This study finds that the highest end of the range for burying urban power lines is a little over $2M per mile. But the average cost is less than $1M per mile. Yet Pepco has previously quoted $3.5M per mile to bury lines in the district. Even if you go with the highest end of the study’s range, that’s still 1.5 times the highest urban cost. Is there something particular about DC that the study didn’t take into account? Or is Pepco overcharging for the costs?

  7. J-Dub says:

    We should put a giant nuclear powered ball of fire in space and harness the energy from its rays directly to each house, thus eliminating the need for power lines completely. Problem solved.

  8. Ron Beasley says:

    Of course, as I noted last week, “vegetation management” becomes a problem when you have residents who yell and scream every time a utility comes by to trim a tree.

    That was taken care of here in Oregon. Utilities are required by law to do vegetation management.

  9. Chad S says:

    @Doug Mataconis: Pepco’s raising rates to trim trees. They ask for 68 million a year in rate hikes to do so. Try again.

  10. This chart only address one part of the equation. I’d also like to see how overhead vs. underground effects maintenance costs and distribution costs.

  11. al-Ameda says:

    Over the years, I’ve been involved in a few projects to finance the undergrounding of overhead utility lines. As Doug noted, there are a number of factors that are wildcards when it comes to estimating cost – the type of surface you’re tearing up, is the area flat or on hillsides, etc.

    My most recent experience, from about 12 years ago, was that the cost was between $750,000 to $1,000,000 per mile, so, that $2M cost seems high. Again, every project has wild card variables

  12. anjin-san says:

    I assume you are willing to pay the higher utility bills that will be the inevitable result of such a project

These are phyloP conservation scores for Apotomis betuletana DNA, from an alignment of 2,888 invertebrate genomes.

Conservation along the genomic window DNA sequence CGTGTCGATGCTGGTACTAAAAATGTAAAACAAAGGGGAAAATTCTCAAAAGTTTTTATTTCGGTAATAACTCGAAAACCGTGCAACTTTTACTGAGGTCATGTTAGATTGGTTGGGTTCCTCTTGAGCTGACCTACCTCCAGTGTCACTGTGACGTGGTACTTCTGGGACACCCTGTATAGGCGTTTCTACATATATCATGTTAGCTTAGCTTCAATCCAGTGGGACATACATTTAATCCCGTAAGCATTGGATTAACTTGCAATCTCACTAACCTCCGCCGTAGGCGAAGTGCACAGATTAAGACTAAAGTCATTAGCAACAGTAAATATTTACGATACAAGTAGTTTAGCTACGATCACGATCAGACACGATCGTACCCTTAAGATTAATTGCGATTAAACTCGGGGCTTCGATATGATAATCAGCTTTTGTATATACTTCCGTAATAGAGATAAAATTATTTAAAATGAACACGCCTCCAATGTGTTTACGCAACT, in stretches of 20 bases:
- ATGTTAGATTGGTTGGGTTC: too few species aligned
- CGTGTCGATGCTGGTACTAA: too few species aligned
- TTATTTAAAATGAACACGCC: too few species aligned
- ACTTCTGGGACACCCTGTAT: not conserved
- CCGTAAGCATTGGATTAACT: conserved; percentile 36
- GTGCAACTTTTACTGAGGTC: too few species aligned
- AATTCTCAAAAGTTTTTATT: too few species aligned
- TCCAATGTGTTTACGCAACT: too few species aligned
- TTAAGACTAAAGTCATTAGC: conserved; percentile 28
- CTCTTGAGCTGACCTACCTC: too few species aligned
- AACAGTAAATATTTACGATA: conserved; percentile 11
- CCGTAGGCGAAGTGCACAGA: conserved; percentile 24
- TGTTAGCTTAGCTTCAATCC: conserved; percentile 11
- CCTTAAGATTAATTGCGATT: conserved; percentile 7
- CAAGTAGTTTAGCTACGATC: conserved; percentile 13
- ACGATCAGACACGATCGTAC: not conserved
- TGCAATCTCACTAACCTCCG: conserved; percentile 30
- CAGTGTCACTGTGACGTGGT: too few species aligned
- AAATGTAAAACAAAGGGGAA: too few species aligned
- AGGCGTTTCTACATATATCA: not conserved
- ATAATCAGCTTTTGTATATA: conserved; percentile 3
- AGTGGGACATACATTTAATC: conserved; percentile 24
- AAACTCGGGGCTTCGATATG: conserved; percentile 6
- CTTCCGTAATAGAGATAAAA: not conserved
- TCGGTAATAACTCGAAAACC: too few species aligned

Wow. You’re right. Improving infrastructure costs money. Let’s just stick with the time tested 19th century stuff conservatives so love, slap a few “USA #1” bumper stickers on our pickups and SUVs, and call it a day.

  13. Anjin,

    You’re completely missing my point. Chad has been vocal in several posts about his disdain for the service PEPCO provides in suburban Maryland. Now he’s saying he wants to bury the lines. I’m asking if he’s willing to put his money where his mouth is.

  14. anjin-san says:

    @ Doug

    Well, I think PG&E blows here in NorCal (literally – they blew up a residential block in San Mateo a while back) but that does not mean I don’t want better infrastructure or am not willing to pay the tab. Of course I can’t speak for Chad.

  15. David says:

    @al-Ameda: I recently saw an estimate of 2,000,000 a mile to install underground facilities in a major metropolitan area close to 2,000,000 a mile. So that as the high end doesn’t surprise me.

  16. David says:

    This is why I shouldn’t post from my phone. It was an estimate just shy of $2,000,000.

  17. al-Ameda says:


    @al-Ameda: I recently saw an estimate of 2,000,000 a mile to install underground facilities in a major metropolitan area close to 2,000,000 a mile. So that as the high end doesn’t surprise me.

    Thanks David.

    Well, 12 years later, at a compound annual increase rate of 6%, the $1M becomes $2M, so it’s not surprising.